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Radical communities and the single mother. | November 23, 2011


This week marks the 1 year anniversary of me speaking up about being raped by a patient of mine when I was a counselor in the service.

It also marks 4 years since the assault happened.

Time is not tangible. It speeds up and slows down whenever it likes.

To me, it feels as though the assault happened just last year and that I confessed it 4 years ago. It feels like my 7 year service in the military happened overnight, to include marriage, having a child and college, and my resistance has been happening my whole life.

The past month feels like a blink.

I have a safe place to be. Well, at least, relative to my life, the world I am in right now feels safe. I walk through my house and eat with the people I live with and I see Jordan fitting into everything being nurtured and growing.

My baby left in July and will be a whopping 6 years old when I get to hug him again. It is hard for a mother to actively love a child so far away. He tells me about his sleep overs and school, but I am mostly a boring voice on the other side of the line, no matter how cool my bug facts are. Jeff has said he has been drawing pictures of the 3 of us. Jeff, Jordan and I. At 5 Jordan is traversing social norms, some of his first to hurdle.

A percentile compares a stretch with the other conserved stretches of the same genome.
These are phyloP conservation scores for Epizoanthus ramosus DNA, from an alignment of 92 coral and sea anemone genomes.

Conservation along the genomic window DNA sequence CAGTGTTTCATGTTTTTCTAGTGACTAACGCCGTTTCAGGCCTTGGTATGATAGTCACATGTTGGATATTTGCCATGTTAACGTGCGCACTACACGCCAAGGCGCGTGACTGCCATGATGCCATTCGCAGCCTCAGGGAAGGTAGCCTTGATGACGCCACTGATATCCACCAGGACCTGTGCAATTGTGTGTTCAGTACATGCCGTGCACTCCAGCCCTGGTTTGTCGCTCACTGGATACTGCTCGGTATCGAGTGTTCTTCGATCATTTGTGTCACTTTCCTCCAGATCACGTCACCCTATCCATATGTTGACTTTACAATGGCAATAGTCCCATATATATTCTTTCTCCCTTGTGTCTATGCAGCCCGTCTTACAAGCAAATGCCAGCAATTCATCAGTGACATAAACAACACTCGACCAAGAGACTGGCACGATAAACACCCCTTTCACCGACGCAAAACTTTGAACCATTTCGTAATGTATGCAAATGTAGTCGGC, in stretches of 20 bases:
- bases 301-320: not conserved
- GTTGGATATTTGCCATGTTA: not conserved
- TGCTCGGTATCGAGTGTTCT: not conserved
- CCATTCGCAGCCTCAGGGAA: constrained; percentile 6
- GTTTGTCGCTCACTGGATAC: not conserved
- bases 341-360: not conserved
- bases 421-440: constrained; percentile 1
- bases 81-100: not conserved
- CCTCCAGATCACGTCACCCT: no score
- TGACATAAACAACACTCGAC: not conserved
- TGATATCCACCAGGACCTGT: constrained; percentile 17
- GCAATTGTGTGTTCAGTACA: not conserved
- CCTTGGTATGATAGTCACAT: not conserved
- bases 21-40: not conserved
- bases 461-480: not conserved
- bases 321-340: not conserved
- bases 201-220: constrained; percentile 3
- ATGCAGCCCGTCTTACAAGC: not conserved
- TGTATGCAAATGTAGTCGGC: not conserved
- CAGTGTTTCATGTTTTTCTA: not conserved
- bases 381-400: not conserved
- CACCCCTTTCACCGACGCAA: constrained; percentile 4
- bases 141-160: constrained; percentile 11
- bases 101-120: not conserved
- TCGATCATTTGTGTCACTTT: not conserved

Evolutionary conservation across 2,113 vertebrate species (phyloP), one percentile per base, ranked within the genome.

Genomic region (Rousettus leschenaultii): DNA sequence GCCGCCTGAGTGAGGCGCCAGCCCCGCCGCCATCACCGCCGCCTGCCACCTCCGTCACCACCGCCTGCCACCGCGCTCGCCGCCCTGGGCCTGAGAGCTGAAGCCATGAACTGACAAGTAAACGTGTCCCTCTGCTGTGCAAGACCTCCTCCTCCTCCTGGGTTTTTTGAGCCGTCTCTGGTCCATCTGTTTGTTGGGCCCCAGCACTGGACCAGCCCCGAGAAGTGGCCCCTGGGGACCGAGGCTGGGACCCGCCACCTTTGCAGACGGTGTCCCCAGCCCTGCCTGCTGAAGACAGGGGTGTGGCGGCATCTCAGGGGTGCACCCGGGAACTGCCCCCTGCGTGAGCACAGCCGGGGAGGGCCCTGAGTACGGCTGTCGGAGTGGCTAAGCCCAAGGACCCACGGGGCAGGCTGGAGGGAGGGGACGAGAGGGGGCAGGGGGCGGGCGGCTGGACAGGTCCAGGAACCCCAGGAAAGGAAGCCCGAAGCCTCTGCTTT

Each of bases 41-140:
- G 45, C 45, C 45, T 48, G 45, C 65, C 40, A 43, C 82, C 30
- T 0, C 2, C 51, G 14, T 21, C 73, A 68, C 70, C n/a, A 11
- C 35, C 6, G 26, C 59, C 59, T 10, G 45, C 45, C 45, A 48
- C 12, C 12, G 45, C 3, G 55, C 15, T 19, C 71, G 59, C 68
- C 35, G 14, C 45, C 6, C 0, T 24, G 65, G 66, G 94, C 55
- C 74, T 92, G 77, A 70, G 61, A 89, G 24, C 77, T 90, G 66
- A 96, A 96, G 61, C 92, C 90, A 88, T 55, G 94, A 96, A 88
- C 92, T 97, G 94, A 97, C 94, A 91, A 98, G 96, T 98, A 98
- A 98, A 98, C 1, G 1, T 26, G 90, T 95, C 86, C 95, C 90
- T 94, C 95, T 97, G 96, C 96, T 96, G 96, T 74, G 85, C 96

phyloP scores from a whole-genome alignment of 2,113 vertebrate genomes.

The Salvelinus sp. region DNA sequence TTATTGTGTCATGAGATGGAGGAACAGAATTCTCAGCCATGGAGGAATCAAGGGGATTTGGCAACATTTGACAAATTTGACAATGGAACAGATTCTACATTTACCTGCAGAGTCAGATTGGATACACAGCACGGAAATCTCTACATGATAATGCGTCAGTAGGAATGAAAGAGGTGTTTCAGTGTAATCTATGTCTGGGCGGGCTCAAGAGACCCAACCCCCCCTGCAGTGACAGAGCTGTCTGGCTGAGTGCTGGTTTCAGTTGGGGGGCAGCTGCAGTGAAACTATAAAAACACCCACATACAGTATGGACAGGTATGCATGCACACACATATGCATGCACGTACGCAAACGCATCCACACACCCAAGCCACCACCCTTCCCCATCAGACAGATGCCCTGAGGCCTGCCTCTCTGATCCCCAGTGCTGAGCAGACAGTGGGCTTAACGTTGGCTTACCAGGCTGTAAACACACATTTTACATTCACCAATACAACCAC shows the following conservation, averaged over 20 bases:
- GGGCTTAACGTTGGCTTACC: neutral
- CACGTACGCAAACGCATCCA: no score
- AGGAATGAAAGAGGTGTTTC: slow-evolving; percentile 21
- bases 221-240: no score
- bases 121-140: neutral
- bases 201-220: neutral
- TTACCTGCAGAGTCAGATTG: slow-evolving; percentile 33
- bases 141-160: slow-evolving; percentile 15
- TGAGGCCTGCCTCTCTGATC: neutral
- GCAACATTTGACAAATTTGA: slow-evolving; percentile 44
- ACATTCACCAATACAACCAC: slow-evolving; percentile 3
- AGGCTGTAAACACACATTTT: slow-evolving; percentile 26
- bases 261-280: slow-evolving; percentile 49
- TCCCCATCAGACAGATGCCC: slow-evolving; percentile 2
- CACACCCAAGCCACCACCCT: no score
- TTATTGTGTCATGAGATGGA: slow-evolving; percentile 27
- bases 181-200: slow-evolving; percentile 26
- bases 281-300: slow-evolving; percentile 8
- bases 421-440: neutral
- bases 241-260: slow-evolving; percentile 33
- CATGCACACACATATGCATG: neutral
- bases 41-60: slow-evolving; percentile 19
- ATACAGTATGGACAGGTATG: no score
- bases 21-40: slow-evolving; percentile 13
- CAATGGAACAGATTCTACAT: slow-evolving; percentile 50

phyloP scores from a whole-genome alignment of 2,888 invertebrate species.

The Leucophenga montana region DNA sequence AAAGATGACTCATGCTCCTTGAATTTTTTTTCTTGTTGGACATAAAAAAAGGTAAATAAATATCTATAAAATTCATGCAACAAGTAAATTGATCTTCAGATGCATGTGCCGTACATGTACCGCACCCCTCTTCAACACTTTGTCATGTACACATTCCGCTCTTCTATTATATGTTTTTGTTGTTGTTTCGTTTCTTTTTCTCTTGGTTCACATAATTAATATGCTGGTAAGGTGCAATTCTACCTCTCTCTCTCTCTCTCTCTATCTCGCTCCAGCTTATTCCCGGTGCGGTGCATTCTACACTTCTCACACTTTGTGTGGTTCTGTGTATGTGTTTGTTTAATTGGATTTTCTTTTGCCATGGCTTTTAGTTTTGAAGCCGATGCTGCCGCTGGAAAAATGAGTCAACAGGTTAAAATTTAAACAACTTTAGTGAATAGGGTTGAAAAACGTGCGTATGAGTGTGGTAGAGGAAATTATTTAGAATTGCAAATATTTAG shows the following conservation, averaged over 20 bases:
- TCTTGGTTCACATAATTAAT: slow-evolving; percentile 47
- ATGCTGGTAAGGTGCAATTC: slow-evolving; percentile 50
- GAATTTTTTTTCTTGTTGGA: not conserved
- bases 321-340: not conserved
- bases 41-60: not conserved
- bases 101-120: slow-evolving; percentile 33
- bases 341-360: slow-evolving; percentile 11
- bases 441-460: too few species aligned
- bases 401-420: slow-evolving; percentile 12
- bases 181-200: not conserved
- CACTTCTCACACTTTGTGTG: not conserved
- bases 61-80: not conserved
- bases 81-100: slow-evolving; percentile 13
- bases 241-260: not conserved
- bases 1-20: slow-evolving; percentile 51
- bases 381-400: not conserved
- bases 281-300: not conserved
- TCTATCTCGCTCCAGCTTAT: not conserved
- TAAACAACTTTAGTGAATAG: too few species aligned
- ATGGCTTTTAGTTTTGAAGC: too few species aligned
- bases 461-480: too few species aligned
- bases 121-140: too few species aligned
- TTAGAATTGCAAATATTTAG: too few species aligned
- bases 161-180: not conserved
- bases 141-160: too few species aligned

“How come everyone else gets to have their mommy around and I don’t?”

As his mother, I yearn to answer him.

There are lots of reasons right?

First, many would spring or at least reflex to respond, “Because your mother is crazy.” That’s the easy one. Who isn’t  compelled to say, “My mom is crazy.”  It is nearly a universal sentiment. There are the token stellar mothers, of coarse, but on any given day you can catch even me, the person now at the whims of this stereotype, impersonating my bonkers mom. Plus, with how transparently I expose my personal process, it would be easy to piece together any conclusion you would like about my mental stability.

Second, we could point out the diplomacy piece, the generic answer I use whenever my son comes up with people who don’t know  me. “Jeff is in Japan for 3 years and is an amazing father and Jordan is in a cultural program, learning Japanese just like he did Spanish because we are perfectly well adjusted separated parents and our child is amazing and oh opportunities and such…”

Third, this is a year where I can cope in order to become an even better mother. I can learn new ways of processing anxiety and combating depression. I can process my rape without it negatively affecting my son. This is the more understanding and graceful version of “because your mom is crazy”.